Now that Ban has thrown his hat into the ring, the question is, can he win? Ban is currently polling 2nd behind Moon Jae-in (문재인). However, this is when all likely candidates are considered in a ‘battle royal.‘ Let’s remember that neither Moon nor Ban has officially announced their candidacy; among those polling high, only Lee Jae-myung has done so. Both Moon and Ban, however, are likely contenders in the 2017 election that is expected to take place around April, provided that Park relinquishes power as expected.
Ban more or less declared his candidacy, "I'm ready to 'set myself on fire' to help the cause of Korean people." YT screen linked to source.
In the most recent polls conducted by R&Search, Ban trails both Moon and Lee Jae-myung, Seongnam City’s mayor who is currently running 3rd in a wide-open, all-comer race. These are very early results and caution is always obligatory when examining straw polls. Like the New Hampshire Primary, they tend to be poor prognosticators of actual outcome. Nonetheless, they are useful for gauging Ban’s likely bases of support and the profiles of those likely to cast their ballots for him.
Moon Jae-in is the former chairman of the Minjoo Party who lost to Park Geun-hye in 2012. He is most certainly making another presidential bid. In a 2-way race with Ban, Moon leads by 10%: Moon (46.2%) vs. Ban (36.3%). This is early but it is a rather large margin for Ban to overcome.
Revealing though is the generation gap among likely voters that declared their preference for Moon: over 50% of those in their twenties and over 70% in their thirties support Moon. Moon’s support among younger voters parallels the support enjoyed by Bernie Sanders among young adults in the U.S. Democratic Primary. By contrast, Ban enjoys the support of seniors, retirees and middle-aged voters: 51% of those in their fifties and 58% in their sixties support Ban.
Moon is strong in Seoul (52,4%) and in the two Jolla provinces (57.3%) that have traditionally been his stronghold. Ban’s support is strong in Daegu, South Korea’s third largest city, and in the province of northern Gyungsang (51%). But Ban does not do so well in his home base, the Choong-Chung province — surprisingly, he is tied with Moon there at 39% vs. 38%. South Korea’s Internet publication, Dailian, attributes this to the particular tendency of that province not to display overt regional favoritism — at least, not yet.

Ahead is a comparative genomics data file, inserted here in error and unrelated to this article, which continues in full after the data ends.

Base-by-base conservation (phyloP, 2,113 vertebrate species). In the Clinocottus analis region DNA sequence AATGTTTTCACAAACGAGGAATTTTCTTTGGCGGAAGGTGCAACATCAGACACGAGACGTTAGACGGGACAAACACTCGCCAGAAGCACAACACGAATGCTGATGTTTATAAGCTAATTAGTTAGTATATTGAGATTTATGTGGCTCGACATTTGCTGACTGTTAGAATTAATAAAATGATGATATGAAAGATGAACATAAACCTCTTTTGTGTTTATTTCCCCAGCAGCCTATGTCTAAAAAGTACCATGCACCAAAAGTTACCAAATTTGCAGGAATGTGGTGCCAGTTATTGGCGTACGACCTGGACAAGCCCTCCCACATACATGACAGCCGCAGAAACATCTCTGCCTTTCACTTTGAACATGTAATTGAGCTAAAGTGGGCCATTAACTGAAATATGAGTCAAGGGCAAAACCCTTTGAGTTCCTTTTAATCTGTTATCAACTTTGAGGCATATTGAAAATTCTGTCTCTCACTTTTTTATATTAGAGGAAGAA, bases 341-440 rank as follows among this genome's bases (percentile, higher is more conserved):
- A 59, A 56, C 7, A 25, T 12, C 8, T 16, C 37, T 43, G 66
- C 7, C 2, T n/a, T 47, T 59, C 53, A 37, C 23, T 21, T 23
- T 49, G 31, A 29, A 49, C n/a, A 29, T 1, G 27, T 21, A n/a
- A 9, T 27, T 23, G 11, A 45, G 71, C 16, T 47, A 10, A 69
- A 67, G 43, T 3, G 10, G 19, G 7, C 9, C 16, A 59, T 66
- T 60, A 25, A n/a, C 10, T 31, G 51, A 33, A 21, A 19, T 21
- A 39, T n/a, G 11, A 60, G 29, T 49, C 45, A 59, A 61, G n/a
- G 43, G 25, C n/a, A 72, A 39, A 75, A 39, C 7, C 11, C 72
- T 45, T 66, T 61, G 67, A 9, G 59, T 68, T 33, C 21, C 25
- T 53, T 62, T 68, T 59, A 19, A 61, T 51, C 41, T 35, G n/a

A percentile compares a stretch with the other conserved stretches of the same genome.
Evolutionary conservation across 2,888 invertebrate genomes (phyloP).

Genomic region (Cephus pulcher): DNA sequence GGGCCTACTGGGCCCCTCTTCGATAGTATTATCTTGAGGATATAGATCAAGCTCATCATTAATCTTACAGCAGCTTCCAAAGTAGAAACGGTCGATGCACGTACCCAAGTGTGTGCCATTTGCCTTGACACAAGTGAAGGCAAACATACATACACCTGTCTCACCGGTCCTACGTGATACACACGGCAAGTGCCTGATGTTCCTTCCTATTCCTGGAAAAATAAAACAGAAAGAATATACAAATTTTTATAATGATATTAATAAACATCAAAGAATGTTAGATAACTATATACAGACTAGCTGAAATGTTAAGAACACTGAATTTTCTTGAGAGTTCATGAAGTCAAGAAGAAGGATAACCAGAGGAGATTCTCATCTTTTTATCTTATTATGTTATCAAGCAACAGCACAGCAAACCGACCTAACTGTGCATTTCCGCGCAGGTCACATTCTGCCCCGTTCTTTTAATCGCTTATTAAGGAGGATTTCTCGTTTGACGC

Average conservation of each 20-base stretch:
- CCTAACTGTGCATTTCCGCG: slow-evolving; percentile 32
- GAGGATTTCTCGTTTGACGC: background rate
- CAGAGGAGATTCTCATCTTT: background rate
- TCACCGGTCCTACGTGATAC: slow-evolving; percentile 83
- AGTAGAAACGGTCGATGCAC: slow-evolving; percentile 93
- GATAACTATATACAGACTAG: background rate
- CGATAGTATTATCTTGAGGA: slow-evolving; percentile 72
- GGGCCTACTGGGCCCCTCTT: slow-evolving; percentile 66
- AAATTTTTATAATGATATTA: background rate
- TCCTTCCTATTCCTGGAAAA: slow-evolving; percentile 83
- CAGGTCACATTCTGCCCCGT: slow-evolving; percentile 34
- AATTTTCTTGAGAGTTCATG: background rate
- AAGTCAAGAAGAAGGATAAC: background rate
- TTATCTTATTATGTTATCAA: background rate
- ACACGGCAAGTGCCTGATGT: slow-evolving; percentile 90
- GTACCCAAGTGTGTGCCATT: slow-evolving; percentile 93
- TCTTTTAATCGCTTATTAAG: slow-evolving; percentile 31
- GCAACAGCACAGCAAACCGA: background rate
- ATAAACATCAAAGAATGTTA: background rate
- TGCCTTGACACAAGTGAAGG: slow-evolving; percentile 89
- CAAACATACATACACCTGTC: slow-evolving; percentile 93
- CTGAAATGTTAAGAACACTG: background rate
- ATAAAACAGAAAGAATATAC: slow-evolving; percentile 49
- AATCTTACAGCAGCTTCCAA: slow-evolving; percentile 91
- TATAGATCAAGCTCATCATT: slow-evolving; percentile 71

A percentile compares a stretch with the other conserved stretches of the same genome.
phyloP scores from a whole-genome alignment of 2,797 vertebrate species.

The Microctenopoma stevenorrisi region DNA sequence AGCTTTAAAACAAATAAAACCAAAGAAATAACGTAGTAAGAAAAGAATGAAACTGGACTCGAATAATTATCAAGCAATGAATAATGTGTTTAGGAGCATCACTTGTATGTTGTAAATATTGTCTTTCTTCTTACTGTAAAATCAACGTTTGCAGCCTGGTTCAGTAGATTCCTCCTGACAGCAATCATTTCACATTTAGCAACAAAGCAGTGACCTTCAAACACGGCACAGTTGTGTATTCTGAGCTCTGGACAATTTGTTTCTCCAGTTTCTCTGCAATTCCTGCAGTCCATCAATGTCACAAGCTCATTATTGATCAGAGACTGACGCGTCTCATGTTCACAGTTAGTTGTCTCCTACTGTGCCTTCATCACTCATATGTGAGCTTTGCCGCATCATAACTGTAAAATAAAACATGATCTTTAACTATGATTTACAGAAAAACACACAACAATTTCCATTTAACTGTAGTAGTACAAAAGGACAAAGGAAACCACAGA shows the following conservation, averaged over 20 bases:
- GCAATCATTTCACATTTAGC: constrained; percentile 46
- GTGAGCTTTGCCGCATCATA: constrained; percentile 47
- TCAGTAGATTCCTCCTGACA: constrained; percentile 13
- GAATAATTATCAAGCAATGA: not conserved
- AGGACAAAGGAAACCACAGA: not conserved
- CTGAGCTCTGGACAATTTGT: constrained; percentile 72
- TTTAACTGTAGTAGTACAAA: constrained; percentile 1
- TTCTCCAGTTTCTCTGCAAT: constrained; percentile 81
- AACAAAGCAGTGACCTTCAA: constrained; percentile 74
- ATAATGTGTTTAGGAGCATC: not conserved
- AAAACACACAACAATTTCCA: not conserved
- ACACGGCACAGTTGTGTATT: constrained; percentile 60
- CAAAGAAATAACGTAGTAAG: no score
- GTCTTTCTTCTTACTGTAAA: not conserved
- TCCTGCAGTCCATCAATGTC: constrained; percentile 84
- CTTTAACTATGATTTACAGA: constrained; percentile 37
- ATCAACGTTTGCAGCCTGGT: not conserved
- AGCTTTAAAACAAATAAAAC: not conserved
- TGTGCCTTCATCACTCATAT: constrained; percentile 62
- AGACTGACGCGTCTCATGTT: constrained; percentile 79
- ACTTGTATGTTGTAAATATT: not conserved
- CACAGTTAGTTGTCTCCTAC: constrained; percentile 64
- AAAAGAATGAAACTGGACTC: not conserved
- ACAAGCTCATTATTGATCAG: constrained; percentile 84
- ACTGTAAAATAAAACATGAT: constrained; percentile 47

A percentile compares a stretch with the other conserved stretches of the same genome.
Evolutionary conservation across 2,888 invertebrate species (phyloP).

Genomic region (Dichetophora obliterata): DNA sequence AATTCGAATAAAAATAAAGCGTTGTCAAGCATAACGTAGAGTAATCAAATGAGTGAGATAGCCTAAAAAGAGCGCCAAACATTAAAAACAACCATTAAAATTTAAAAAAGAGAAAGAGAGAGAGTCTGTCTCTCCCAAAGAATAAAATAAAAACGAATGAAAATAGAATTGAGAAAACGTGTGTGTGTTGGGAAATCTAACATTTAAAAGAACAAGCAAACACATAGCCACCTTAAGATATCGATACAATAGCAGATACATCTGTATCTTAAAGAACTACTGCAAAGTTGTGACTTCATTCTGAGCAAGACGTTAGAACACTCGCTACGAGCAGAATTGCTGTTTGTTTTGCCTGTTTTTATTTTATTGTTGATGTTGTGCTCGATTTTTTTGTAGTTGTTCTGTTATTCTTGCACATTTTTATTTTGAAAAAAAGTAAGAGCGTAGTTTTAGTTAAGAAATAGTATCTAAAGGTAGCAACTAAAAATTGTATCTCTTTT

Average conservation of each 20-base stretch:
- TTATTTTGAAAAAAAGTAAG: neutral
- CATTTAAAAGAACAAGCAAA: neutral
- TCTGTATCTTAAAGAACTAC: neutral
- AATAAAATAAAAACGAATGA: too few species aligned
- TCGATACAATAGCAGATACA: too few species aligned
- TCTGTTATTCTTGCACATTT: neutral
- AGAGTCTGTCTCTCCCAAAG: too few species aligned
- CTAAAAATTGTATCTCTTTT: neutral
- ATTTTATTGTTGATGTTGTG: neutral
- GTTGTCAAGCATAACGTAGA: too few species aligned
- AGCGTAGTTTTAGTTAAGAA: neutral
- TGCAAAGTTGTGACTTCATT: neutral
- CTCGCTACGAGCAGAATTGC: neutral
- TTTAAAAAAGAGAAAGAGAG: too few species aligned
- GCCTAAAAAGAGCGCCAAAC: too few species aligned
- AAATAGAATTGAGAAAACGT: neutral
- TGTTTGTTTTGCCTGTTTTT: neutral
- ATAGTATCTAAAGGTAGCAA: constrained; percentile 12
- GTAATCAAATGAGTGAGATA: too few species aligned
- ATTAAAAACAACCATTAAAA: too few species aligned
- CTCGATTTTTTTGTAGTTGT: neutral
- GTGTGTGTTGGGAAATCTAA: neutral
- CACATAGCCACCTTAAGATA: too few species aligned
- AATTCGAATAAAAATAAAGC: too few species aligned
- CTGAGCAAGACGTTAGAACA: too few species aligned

Ban is from Eumseong(음성), north Choong-Cheong. Yet he can't seem to get much traction in his home province.
Ban fares even worse against Lee Jae-myung. Lee has been on a tear since the Choi Soon-sil gate erupted in November. Voters angry at Park Geun-hye and her Saenuri Party have been gravitating to him. Lee is known for introducing social welfare programs to Seongnam while reducing debt in that city. He intends to crack down on corruption and break up conglomerates (“chaebols”). Often referred to as South Korea’s Donald Trump, his populist streak derives from his focus on the issue of income disparity besetting Korea’s post-modern, capitalist society. South Korea’s left-liberal voters have been drawn to him as much for his agenda as his tough-talking rhetoric that regularly takes chaebols to task.
In a 2-way race, Lee (48.2%) leads Ban (36.6%) by a higher margin than Moon — by 12%. Like Moon, Lee enjoys strong support from younger voters, especially those in their 30s (70.8%). Ban is strong with the middle-age bracket but he is startlingly weak among 30-somethings (19.6%).
But the lead Lee enjoys over Ban is not restricted by geography, as it is with Moon. Lee basically beats Ban everywhere except in a sparsely populated province like Jeju and in a province with no major city, Kangwon. Lee even leads Ban by 2% in Choong-Chung, Ban’s home base. This reveals something about Lee: the blunt-speaking populist who wants to put Park Geun-hye in jail appeals not only to those disheartened by the Choi scandal but to the economically disaffected who have suffered from growing income disparities.
But here ‘s the catch. Lee has to beat Moon in a primary before facing Ban. Can he? He trails Moon now. But Lee has said that his “party should not make the same mistake that the U.S. Democratic Party made in nominating Hillary rather than Bernie Sanders.”
Lee is still considered a dark horse at this stage. If he does make it past the primary, he will be scrutinized intensely. Voters will also evaluate his temperament, which he, like Trump, is known to lose occasionally — he got into a scuffle with Seongnam city council members when he was a human rights lawyer. Voters will gauge his persona and determine whether he can smooth out his rough edges and appear “presidential.”
It is clear that Ban has no issues in this regard. However, he will need to overcome rising populism and the generation gap that has emerged in South Korea. Younger voters are finding the economic realities in which they find themselves to be unsettling and are seeking candidates that promise solutions to income disparities in South Korea.